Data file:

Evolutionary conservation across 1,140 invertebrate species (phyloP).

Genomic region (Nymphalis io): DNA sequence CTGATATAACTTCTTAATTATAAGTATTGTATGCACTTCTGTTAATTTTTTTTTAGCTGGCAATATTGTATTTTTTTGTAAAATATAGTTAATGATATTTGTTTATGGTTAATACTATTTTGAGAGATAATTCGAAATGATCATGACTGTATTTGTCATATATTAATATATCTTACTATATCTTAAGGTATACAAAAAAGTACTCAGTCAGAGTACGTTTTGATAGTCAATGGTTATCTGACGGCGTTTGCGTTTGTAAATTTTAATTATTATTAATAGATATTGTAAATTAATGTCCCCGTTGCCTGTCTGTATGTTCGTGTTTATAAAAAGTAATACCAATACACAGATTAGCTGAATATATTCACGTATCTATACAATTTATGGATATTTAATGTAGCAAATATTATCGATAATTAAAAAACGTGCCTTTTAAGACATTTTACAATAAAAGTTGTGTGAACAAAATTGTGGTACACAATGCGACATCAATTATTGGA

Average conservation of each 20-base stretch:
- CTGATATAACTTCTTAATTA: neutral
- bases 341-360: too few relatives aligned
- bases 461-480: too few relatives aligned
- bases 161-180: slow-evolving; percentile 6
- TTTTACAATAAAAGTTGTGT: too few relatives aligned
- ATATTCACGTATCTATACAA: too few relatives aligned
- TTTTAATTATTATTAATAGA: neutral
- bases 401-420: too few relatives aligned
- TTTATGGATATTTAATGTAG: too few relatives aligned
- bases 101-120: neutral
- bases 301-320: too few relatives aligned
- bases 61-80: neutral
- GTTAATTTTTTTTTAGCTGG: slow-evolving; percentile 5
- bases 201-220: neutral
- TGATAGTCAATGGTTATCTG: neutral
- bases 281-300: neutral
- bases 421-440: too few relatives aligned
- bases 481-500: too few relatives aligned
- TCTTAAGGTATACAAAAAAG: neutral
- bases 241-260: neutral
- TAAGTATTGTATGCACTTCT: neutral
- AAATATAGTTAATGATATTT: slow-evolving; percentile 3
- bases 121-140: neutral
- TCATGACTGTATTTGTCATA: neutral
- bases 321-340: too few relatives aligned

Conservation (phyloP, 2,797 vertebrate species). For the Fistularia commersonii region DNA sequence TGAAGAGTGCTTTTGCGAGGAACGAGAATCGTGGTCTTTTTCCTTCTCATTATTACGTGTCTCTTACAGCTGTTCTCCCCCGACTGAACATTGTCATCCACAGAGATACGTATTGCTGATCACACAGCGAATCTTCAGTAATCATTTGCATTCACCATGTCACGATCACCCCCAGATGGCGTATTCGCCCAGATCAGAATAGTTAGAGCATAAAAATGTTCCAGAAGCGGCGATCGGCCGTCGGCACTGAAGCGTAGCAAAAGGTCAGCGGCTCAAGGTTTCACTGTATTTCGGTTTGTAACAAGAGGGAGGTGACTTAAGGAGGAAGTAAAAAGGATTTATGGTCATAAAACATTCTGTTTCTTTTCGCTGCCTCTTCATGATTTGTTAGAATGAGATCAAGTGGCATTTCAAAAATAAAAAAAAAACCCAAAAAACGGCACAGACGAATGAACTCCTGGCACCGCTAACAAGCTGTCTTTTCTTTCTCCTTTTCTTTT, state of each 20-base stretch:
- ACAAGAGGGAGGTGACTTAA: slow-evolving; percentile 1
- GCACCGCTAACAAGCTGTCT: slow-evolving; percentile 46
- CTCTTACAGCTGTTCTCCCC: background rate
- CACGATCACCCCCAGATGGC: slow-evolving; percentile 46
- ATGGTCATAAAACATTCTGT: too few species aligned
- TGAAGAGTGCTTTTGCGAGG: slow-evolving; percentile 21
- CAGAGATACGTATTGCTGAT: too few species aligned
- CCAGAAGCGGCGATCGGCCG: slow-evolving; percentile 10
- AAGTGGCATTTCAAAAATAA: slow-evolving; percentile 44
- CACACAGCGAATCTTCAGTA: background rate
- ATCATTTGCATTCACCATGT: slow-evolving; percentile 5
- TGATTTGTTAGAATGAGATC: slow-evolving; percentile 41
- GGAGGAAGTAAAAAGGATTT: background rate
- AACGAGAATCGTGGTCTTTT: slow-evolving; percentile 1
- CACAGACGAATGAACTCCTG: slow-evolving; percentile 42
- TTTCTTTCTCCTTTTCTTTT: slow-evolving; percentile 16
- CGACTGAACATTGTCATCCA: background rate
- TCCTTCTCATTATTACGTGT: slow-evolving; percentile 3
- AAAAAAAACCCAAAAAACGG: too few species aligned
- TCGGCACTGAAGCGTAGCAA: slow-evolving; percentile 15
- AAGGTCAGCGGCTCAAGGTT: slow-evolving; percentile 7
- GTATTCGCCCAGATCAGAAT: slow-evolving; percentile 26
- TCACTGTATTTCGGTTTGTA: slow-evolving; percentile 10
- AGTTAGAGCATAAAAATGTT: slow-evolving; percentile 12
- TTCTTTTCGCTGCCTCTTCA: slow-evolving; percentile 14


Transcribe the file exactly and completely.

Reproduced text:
Evolutionary conservation across 1,140 invertebrate species (phyloP).

Genomic region (Nymphalis io): DNA sequence CTGATATAACTTCTTAATTATAAGTATTGTATGCACTTCTGTTAATTTTTTTTTAGCTGGCAATATTGTATTTTTTTGTAAAATATAGTTAATGATATTTGTTTATGGTTAATACTATTTTGAGAGATAATTCGAAATGATCATGACTGTATTTGTCATATATTAATATATCTTACTATATCTTAAGGTATACAAAAAAGTACTCAGTCAGAGTACGTTTTGATAGTCAATGGTTATCTGACGGCGTTTGCGTTTGTAAATTTTAATTATTATTAATAGATATTGTAAATTAATGTCCCCGTTGCCTGTCTGTATGTTCGTGTTTATAAAAAGTAATACCAATACACAGATTAGCTGAATATATTCACGTATCTATACAATTTATGGATATTTAATGTAGCAAATATTATCGATAATTAAAAAACGTGCCTTTTAAGACATTTTACAATAAAAGTTGTGTGAACAAAATTGTGGTACACAATGCGACATCAATTATTGGA

Average conservation of each 20-base stretch:
- CTGATATAACTTCTTAATTA: neutral
- bases 341-360: too few relatives aligned
- bases 461-480: too few relatives aligned
- bases 161-180: slow-evolving; percentile 6
- TTTTACAATAAAAGTTGTGT: too few relatives aligned
- ATATTCACGTATCTATACAA: too few relatives aligned
- TTTTAATTATTATTAATAGA: neutral
- bases 401-420: too few relatives aligned
- TTTATGGATATTTAATGTAG: too few relatives aligned
- bases 101-120: neutral
- bases 301-320: too few relatives aligned
- bases 61-80: neutral
- GTTAATTTTTTTTTAGCTGG: slow-evolving; percentile 5
- bases 201-220: neutral
- TGATAGTCAATGGTTATCTG: neutral
- bases 281-300: neutral
- bases 421-440: too few relatives aligned
- bases 481-500: too few relatives aligned
- TCTTAAGGTATACAAAAAAG: neutral
- bases 241-260: neutral
- TAAGTATTGTATGCACTTCT: neutral
- AAATATAGTTAATGATATTT: slow-evolving; percentile 3
- bases 121-140: neutral
- TCATGACTGTATTTGTCATA: neutral
- bases 321-340: too few relatives aligned

Conservation (phyloP, 2,797 vertebrate species). For the Fistularia commersonii region DNA sequence TGAAGAGTGCTTTTGCGAGGAACGAGAATCGTGGTCTTTTTCCTTCTCATTATTACGTGTCTCTTACAGCTGTTCTCCCCCGACTGAACATTGTCATCCACAGAGATACGTATTGCTGATCACACAGCGAATCTTCAGTAATCATTTGCATTCACCATGTCACGATCACCCCCAGATGGCGTATTCGCCCAGATCAGAATAGTTAGAGCATAAAAATGTTCCAGAAGCGGCGATCGGCCGTCGGCACTGAAGCGTAGCAAAAGGTCAGCGGCTCAAGGTTTCACTGTATTTCGGTTTGTAACAAGAGGGAGGTGACTTAAGGAGGAAGTAAAAAGGATTTATGGTCATAAAACATTCTGTTTCTTTTCGCTGCCTCTTCATGATTTGTTAGAATGAGATCAAGTGGCATTTCAAAAATAAAAAAAAAACCCAAAAAACGGCACAGACGAATGAACTCCTGGCACCGCTAACAAGCTGTCTTTTCTTTCTCCTTTTCTTTT, state of each 20-base stretch:
- ACAAGAGGGAGGTGACTTAA: slow-evolving; percentile 1
- GCACCGCTAACAAGCTGTCT: slow-evolving; percentile 46
- CTCTTACAGCTGTTCTCCCC: background rate
- CACGATCACCCCCAGATGGC: slow-evolving; percentile 46
- ATGGTCATAAAACATTCTGT: too few species aligned
- TGAAGAGTGCTTTTGCGAGG: slow-evolving; percentile 21
- CAGAGATACGTATTGCTGAT: too few species aligned
- CCAGAAGCGGCGATCGGCCG: slow-evolving; percentile 10
- AAGTGGCATTTCAAAAATAA: slow-evolving; percentile 44
- CACACAGCGAATCTTCAGTA: background rate
- ATCATTTGCATTCACCATGT: slow-evolving; percentile 5
- TGATTTGTTAGAATGAGATC: slow-evolving; percentile 41
- GGAGGAAGTAAAAAGGATTT: background rate
- AACGAGAATCGTGGTCTTTT: slow-evolving; percentile 1
- CACAGACGAATGAACTCCTG: slow-evolving; percentile 42
- TTTCTTTCTCCTTTTCTTTT: slow-evolving; percentile 16
- CGACTGAACATTGTCATCCA: background rate
- TCCTTCTCATTATTACGTGT: slow-evolving; percentile 3
- AAAAAAAACCCAAAAAACGG: too few species aligned
- TCGGCACTGAAGCGTAGCAA: slow-evolving; percentile 15
- AAGGTCAGCGGCTCAAGGTT: slow-evolving; percentile 7
- GTATTCGCCCAGATCAGAAT: slow-evolving; percentile 26
- TCACTGTATTTCGGTTTGTA: slow-evolving; percentile 10
- AGTTAGAGCATAAAAATGTT: slow-evolving; percentile 12
- TTCTTTTCGCTGCCTCTTCA: slow-evolving; percentile 14